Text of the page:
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  • Sarah Freiesleben

Is Hygge Killing your Transformation?

Hold onto your kanelsnegle, it is another blog about “hygge”, but if you have any interest in driving or participating in making a business transformation successful in Denmark, I hope you will consider this an invitation into a conversation about how we can transform the transformation. I am writing this with a spirit of learning and curiosity and not in a spirit of fostering negativity, so although I do hope you will participate constructively, debate, offer your insights, etc., I do no want this to become a forum for complaining about Denmark. On the contrary, I hope to analyse how the things that make Denmark great, can sometimes hinder transformation if not actively mitigated.

So let’s get started.

Conflict is not Hyggeligt In fact, “hygge” relies on a sentiment of togetherness and if you are having a conflict, some synonyms you might feel are “at odds”, “in opposition”, or “different” - which is essentially as far as you can feel from being “together”. However, unfortunately for projects to be succesful, you need to create an environment where conflict has a space - sometimes a large space. I have worked in several large Danish companies on complex, expensive and hugely scoped transformation projects, and as much as it pains me to say it, only one of them has been successful. And many of the failures have been train wrecks; not cute, trendy, Google X style rewarding failures. I have seen millions of Euros invested in a roll out whose end product was thrown in the trash, programmes labeled as “must win battles” that never get started due to simple governance not being organized, “start, stop, continue” prioritization initiatives that cannot get started due to no one being able to communicate which things fall into which category, middle managers not buying into so called “mandates” from the c-suite and sabotaging the process instead of having the conversation with the source of the mandate. I could go on but I think you get the point.

Yet despite working in a world surrounded by failing projects and statistics that tell us over 70% of transformations fail, almost every status I see at steering and board meetings is either green, or has yellow/red indications with sugar coated descriptions that seem to purposefully not attract attention. Of course, we’ve all seen the watermelon KPI, green on the outside, red on the inside, and one can easily point to the project manager for purposefully deceiving management about the reality of the deliverable to save themselves. And in some cases, I definitely think that happens. But in Denmark I believe this trend is not often connected with deception, but rather specifically linked to the fact that conflict is not hyggeligt. Please don’t get me wrong, I do not think Danish leaders are weak and only need to have cozy conversation or expect their employees to be “yes men” - indeed not! In fact, I have worked with many great Danish leaders who I believe have quite an appetit for knowing when something is not working. But, since the Danish society has such a tight connection with the feelings of a collective whole, and since that group mentality would prefer to avoid bringing up the elephant in the room, the ones who rarely do venture down the path of bravery to take the fight are often seen as a pariah and quickly start modifying their behavior to protect their reputation. And when someone measures the reputational tradeoffs and still dares to take the conversation, since it is indeed so rare, it can be confusing to senior leaders when only one person is trying to talk about an elephant that no one else seems to acknowledge. They then see it as an outlier or complaint instead of a courageous reflection of a person trying to solve a problem that indeed is ironically impacting the wellbeing of the whole. And the biggest tragedy of all, is that the whole group usually craves the benefits these changes will bring and feels the same way about the problem, but they do not want to speak up about it.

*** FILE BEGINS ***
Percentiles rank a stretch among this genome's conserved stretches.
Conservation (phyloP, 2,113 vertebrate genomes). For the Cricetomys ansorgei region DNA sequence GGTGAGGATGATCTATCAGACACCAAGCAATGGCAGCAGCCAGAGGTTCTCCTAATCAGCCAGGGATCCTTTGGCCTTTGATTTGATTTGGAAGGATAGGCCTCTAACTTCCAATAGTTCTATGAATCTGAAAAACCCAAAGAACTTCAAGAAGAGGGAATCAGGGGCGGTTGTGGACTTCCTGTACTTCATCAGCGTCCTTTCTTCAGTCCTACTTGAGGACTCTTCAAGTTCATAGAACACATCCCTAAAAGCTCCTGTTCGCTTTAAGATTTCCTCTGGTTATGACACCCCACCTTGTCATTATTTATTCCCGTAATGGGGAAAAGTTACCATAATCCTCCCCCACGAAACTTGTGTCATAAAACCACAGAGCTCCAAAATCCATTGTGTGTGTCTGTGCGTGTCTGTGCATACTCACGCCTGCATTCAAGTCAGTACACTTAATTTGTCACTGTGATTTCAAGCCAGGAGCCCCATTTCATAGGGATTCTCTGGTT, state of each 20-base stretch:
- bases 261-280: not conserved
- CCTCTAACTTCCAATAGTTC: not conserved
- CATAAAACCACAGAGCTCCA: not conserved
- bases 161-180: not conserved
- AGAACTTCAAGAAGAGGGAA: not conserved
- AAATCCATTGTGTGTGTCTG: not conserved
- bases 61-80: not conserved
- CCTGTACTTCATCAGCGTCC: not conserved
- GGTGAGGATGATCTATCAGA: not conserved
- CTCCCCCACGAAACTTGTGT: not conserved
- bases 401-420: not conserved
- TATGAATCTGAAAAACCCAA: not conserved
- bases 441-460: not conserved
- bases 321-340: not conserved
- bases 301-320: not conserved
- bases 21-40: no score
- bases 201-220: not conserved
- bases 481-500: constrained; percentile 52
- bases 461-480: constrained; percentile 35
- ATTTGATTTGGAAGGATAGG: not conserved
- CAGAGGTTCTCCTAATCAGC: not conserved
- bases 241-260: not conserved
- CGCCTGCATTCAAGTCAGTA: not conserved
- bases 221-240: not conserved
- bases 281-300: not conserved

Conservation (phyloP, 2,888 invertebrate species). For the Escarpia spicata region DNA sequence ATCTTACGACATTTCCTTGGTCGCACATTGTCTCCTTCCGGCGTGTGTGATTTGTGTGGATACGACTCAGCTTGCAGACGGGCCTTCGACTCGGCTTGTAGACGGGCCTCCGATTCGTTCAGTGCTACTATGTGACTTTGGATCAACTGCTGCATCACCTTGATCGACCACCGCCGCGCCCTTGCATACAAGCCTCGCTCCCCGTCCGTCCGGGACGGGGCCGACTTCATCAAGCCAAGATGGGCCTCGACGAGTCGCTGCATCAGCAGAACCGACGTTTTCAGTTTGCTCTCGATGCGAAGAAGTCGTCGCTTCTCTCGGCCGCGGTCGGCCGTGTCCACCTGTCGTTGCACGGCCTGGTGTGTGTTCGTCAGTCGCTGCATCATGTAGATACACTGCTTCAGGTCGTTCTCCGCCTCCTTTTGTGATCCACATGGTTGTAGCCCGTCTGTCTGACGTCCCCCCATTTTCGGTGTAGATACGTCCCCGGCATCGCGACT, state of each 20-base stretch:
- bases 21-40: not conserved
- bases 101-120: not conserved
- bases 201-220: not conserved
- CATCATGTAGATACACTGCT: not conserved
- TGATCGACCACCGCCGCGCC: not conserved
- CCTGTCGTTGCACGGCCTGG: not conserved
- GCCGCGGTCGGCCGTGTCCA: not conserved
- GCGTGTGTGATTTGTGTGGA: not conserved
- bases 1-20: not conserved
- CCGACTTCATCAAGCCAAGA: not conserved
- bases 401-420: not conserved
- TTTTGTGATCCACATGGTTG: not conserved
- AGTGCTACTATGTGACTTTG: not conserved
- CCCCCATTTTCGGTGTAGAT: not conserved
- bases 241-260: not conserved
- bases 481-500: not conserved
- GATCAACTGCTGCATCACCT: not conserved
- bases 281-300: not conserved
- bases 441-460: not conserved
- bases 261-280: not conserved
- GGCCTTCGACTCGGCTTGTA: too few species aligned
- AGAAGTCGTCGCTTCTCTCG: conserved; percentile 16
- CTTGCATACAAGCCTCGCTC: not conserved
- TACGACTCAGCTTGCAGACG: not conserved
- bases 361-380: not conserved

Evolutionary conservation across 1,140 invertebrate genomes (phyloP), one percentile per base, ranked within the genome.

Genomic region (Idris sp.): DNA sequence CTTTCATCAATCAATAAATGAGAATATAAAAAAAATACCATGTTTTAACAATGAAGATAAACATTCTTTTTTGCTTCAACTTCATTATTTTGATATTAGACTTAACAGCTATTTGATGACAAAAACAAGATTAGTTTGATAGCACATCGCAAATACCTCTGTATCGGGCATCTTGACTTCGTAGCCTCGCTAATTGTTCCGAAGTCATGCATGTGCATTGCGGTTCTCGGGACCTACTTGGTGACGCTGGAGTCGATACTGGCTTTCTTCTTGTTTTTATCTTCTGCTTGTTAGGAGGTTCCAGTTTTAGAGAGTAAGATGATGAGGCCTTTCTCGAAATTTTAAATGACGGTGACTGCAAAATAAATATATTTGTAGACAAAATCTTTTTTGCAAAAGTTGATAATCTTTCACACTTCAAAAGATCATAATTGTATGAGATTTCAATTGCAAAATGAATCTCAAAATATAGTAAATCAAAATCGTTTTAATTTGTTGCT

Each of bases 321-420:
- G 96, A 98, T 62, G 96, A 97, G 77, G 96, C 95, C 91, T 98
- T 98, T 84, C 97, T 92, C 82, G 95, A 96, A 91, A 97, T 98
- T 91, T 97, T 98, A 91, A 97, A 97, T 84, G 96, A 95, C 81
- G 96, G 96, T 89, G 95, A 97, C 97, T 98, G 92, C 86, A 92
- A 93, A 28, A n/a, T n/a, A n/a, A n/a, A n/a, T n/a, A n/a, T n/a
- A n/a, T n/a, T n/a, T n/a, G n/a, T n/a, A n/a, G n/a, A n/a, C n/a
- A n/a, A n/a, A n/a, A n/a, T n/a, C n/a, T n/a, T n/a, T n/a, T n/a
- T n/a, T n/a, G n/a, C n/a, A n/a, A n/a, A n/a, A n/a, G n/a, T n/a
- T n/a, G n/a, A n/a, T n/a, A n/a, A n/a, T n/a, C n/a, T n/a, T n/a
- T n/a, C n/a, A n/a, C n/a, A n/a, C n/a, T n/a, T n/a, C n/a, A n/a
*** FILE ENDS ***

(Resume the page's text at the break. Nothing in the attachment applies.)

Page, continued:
Of course, I do not think this is uniquely a Danish problem. In her Ted Talk, “Dare to disagree” Margaret Heffernan asks the question: “how do organizations think?” she continues, “Well for the most part, they don’t, and that isn’t because they don’t want to, it’s really because they can’t. And they can’t because the people inside of them are too afraid of conflict. In surveys of European and American executives, fully 85% of them acknowledged that they had issues or concerns at work that they were afraid to raise; afraid of the conflict that that would provoke, afraid to get embroiled in arguments that they did not know how to manage, and felt that they were bound to lose…It means that organizations can’t think together. And it means that people who (…) run organizations and go out of their way to find the best people they can, mostly fail to get the most out of them.”